Unfortunately, the increasing presence of tourists themselves often adds significantly to the waste management problem — especially if untreated sewage from hotels and cruise ships is allowed to contaminate water and coastal areas. During the mid-1990s, cruise ships in the Caribbean Sea alone produced more than 70,000 tons of liquid and solid waste a year. The waste produced by the enormous influx of tourists to Venice over the last few decades led to pollution and flooding of the city’s iconic canals, which caused the city to withdraw its application to host Expo 2000, a global exhibition welcoming the new millennium, out of fear for its future.
Destinations must therefore invest in waste management early: following best practices by reducing sewage and industrial waste streams, minimizing the amount of waste that ends up in landfills and incinerators, and recycling whenever possible. Ideally, waste should be used to generate energy. Cutting-edge methods such as waste-to-energy conversion can enhance a destination’s reputation in the green playing field and attract potential investors in addition to bolstering environmental sustainability.
In many cases, creative solutions can minimize environmental impact while adding to a city’s reputation and attractiveness. During the 1994 Winter Olympic Games in Lillehammer, Norway, a waste management program was established to recycle or compost 70 percent of all trash generated. One million plates and 3 million utensils were produced out of potato-based starch, allowing them to be recycled into animal feed. In addition, 20,000 signs were recycled into cardboard boxes.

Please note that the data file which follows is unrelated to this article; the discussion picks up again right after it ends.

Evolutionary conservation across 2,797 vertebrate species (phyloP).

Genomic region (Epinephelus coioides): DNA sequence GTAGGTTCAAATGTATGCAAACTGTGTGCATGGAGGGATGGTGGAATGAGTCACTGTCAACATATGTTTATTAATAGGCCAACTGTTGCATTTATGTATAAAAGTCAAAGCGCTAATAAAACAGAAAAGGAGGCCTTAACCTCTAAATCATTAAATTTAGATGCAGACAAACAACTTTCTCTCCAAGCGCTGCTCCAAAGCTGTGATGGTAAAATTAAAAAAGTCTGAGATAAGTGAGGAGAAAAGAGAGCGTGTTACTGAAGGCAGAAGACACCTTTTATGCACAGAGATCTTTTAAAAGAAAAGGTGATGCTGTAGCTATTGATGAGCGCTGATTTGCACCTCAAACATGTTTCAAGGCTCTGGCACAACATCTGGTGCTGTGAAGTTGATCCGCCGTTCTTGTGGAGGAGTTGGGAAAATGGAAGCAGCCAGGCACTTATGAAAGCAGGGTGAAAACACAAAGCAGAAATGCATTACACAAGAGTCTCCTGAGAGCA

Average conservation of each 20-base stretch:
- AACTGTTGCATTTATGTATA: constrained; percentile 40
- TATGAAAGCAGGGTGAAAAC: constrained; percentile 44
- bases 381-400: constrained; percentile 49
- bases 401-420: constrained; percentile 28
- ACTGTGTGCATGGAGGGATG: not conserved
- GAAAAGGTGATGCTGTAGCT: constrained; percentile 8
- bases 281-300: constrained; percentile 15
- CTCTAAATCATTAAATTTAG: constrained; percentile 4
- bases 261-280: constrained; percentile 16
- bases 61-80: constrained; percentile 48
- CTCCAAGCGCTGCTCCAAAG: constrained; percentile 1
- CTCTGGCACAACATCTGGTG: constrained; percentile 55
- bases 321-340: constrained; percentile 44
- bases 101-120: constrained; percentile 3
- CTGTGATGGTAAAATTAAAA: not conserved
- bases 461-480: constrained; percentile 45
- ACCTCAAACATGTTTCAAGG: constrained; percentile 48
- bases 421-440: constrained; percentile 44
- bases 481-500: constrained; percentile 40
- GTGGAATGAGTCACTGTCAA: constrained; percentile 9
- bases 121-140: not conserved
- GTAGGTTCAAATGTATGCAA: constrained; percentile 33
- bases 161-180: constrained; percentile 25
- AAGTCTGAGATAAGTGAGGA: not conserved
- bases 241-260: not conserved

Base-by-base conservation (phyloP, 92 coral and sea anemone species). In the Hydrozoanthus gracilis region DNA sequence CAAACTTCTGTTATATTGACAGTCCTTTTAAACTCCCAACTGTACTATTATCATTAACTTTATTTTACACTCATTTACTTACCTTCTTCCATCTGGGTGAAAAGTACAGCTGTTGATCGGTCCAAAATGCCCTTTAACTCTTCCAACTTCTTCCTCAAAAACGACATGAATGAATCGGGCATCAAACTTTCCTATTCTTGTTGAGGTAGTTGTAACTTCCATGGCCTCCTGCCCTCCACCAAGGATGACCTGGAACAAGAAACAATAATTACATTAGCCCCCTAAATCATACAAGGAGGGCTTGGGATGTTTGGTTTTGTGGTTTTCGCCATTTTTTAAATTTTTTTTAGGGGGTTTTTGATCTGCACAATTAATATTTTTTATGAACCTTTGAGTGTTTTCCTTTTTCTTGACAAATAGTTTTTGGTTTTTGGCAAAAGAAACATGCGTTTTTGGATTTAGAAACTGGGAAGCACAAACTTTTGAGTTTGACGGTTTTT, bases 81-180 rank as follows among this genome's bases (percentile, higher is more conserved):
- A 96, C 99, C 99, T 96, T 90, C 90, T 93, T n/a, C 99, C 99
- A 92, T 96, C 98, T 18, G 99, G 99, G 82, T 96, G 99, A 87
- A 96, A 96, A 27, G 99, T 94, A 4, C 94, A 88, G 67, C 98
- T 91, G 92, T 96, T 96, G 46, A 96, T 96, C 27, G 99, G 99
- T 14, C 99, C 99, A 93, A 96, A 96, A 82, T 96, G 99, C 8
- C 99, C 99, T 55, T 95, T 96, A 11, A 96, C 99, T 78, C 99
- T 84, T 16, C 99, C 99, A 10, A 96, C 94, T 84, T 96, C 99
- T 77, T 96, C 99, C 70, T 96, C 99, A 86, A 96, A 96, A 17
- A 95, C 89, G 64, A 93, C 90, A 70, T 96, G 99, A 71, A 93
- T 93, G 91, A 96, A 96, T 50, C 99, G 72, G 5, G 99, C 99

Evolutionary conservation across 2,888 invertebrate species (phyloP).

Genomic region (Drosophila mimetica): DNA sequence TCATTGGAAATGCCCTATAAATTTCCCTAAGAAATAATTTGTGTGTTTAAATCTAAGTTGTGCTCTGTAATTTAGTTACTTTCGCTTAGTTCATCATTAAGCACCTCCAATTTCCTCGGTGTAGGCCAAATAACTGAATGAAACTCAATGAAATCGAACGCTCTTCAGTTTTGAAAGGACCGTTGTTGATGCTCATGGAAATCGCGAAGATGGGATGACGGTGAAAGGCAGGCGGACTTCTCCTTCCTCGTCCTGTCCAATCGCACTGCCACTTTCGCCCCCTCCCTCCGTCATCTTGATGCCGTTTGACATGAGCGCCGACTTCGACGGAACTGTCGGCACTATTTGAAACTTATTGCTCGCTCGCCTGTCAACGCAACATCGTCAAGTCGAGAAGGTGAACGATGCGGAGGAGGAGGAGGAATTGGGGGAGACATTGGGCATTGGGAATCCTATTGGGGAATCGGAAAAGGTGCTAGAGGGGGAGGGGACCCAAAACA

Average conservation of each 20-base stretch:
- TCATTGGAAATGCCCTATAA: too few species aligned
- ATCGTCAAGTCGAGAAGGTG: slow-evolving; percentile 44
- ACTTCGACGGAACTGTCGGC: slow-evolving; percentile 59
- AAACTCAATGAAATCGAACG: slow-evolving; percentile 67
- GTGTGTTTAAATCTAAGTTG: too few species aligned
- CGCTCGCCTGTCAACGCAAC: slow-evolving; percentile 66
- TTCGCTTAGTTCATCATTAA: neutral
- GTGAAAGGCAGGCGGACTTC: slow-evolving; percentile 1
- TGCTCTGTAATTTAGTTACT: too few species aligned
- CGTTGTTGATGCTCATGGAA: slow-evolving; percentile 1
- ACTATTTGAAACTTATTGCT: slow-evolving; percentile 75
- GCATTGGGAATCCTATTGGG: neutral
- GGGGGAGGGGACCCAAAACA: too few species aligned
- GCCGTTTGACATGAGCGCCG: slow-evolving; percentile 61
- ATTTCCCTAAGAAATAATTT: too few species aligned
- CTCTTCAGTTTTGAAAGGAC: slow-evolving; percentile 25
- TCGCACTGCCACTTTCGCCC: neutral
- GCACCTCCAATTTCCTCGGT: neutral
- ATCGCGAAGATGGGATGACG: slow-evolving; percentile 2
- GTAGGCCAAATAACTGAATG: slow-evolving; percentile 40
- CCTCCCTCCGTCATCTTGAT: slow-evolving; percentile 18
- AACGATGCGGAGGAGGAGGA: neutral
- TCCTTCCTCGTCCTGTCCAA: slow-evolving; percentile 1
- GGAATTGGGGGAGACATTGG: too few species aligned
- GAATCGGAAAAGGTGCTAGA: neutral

In Kenya, where remote hotels and lodges do not always have access to municipal waste-collection services, green waste is composted for use in vegetable gardens. Constructed wetlands may soon be used for recycling wastewater, and many camps and lodges are beginning to use biodegradable detergents to improve the quality of their gray water.
Israel has transformed a massive garbage dump on the outskirts of Tel Aviv into a 2,000-acre park that will soon feature a recycling plant, hiking and cycling routes, and picnic areas. In addition, Israel has plans for an education center where visitors can watch the recycling process and learn about its importance for the country’s environmental health.
4. Water supply protection. An adequate and healthy water supply is crucial to any destination’s long-term environmental sustainability. Severe water shortages continue to plague many parts of the world, and two major external trends — rising populations and the potential effects of climate change — provide added reasons for concern about this scarce resource.
Countries with water shortages that rely heavily on tourism face a double burden: Their citizens desperately need the water that keeps hotel swimming pools — and, by extension, the national treasury — full. A smart, conservative policy to guarantee water availability is key to keeping both pools and coffers full and both tourists and citizens satisfied.
Moreover, since water supply and desalination systems are typically significant sources of energy usage and emissions, sustainable water policy is important both for its own sake and as a way to contain carbon emissions.
For all these reasons, water consumption must be measured, controlled, and reduced to the minimum level necessary for adequate quality of life. Here too, investment in creative and technological solutions should be a priority. For example, by cleaning and reusing wastewater, a destination can increase its potable water capacity and reduce sewage, pollution, and cleanup fees. In addition, proper wastewater management reduces aquatic pollution and minimizes the risk of disease.
In many of Kenya’s semi-arid environments, lodges have begun to actively promote water conservation awareness and introduce measures such as restricting water pumping to certain times of the day, installing low-pressure showers, promoting the use of recycled water and rainwater, and encouraging guests to reuse towels. Many lodges and camps are also planting trees and woodlots, both as a sustainable source of firewood and as a protective measure for water catchment.